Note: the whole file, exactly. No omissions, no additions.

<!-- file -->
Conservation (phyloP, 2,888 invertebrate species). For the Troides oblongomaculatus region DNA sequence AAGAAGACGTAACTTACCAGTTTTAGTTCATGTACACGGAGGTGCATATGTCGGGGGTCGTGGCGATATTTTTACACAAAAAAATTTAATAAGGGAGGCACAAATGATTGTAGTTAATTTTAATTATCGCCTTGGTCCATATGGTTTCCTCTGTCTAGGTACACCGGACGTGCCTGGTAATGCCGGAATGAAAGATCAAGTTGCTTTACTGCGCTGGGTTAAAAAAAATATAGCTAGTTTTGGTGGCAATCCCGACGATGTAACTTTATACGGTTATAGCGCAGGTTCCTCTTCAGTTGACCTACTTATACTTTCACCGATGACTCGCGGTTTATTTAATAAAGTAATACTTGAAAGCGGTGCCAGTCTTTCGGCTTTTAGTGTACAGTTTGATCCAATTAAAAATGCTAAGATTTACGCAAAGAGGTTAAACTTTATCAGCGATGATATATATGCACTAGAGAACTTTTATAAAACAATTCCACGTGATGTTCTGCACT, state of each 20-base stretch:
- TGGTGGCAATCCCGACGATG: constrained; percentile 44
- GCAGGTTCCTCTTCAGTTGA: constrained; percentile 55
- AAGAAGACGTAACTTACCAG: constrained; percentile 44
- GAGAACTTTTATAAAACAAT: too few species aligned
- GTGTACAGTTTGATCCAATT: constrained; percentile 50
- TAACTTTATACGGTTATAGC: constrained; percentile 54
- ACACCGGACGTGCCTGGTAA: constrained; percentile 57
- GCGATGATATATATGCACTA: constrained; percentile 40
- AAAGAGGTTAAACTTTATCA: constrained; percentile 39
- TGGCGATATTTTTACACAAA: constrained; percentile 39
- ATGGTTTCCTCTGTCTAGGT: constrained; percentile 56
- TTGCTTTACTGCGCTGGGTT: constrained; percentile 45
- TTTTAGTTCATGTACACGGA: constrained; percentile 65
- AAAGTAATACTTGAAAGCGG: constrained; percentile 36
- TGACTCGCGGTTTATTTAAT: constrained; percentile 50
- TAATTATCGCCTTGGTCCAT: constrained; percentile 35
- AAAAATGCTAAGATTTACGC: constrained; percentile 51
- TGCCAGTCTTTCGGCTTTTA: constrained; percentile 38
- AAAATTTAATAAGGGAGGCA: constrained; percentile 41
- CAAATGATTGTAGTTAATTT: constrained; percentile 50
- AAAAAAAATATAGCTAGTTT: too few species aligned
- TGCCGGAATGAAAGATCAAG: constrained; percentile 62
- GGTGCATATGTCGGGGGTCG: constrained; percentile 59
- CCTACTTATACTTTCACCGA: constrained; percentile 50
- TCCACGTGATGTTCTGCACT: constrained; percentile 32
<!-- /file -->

Conservation (phyloP, 2,888 invertebrate species). For the Troides oblongomaculatus region DNA sequence AAGAAGACGTAACTTACCAGTTTTAGTTCATGTACACGGAGGTGCATATGTCGGGGGTCGTGGCGATATTTTTACACAAAAAAATTTAATAAGGGAGGCACAAATGATTGTAGTTAATTTTAATTATCGCCTTGGTCCATATGGTTTCCTCTGTCTAGGTACACCGGACGTGCCTGGTAATGCCGGAATGAAAGATCAAGTTGCTTTACTGCGCTGGGTTAAAAAAAATATAGCTAGTTTTGGTGGCAATCCCGACGATGTAACTTTATACGGTTATAGCGCAGGTTCCTCTTCAGTTGACCTACTTATACTTTCACCGATGACTCGCGGTTTATTTAATAAAGTAATACTTGAAAGCGGTGCCAGTCTTTCGGCTTTTAGTGTACAGTTTGATCCAATTAAAAATGCTAAGATTTACGCAAAGAGGTTAAACTTTATCAGCGATGATATATATGCACTAGAGAACTTTTATAAAACAATTCCACGTGATGTTCTGCACT, state of each 20-base stretch:
- TGGTGGCAATCCCGACGATG: constrained; percentile 44
- GCAGGTTCCTCTTCAGTTGA: constrained; percentile 55
- AAGAAGACGTAACTTACCAG: constrained; percentile 44
- GAGAACTTTTATAAAACAAT: too few species aligned
- GTGTACAGTTTGATCCAATT: constrained; percentile 50
- TAACTTTATACGGTTATAGC: constrained; percentile 54
- ACACCGGACGTGCCTGGTAA: constrained; percentile 57
- GCGATGATATATATGCACTA: constrained; percentile 40
- AAAGAGGTTAAACTTTATCA: constrained; percentile 39
- TGGCGATATTTTTACACAAA: constrained; percentile 39
- ATGGTTTCCTCTGTCTAGGT: constrained; percentile 56
- TTGCTTTACTGCGCTGGGTT: constrained; percentile 45
- TTTTAGTTCATGTACACGGA: constrained; percentile 65
- AAAGTAATACTTGAAAGCGG: constrained; percentile 36
- TGACTCGCGGTTTATTTAAT: constrained; percentile 50
- TAATTATCGCCTTGGTCCAT: constrained; percentile 35
- AAAAATGCTAAGATTTACGC: constrained; percentile 51
- TGCCAGTCTTTCGGCTTTTA: constrained; percentile 38
- AAAATTTAATAAGGGAGGCA: constrained; percentile 41
- CAAATGATTGTAGTTAATTT: constrained; percentile 50
- AAAAAAAATATAGCTAGTTT: too few species aligned
- TGCCGGAATGAAAGATCAAG: constrained; percentile 62
- GGTGCATATGTCGGGGGTCG: constrained; percentile 59
- CCTACTTATACTTTCACCGA: constrained; percentile 50
- TCCACGTGATGTTCTGCACT: constrained; percentile 32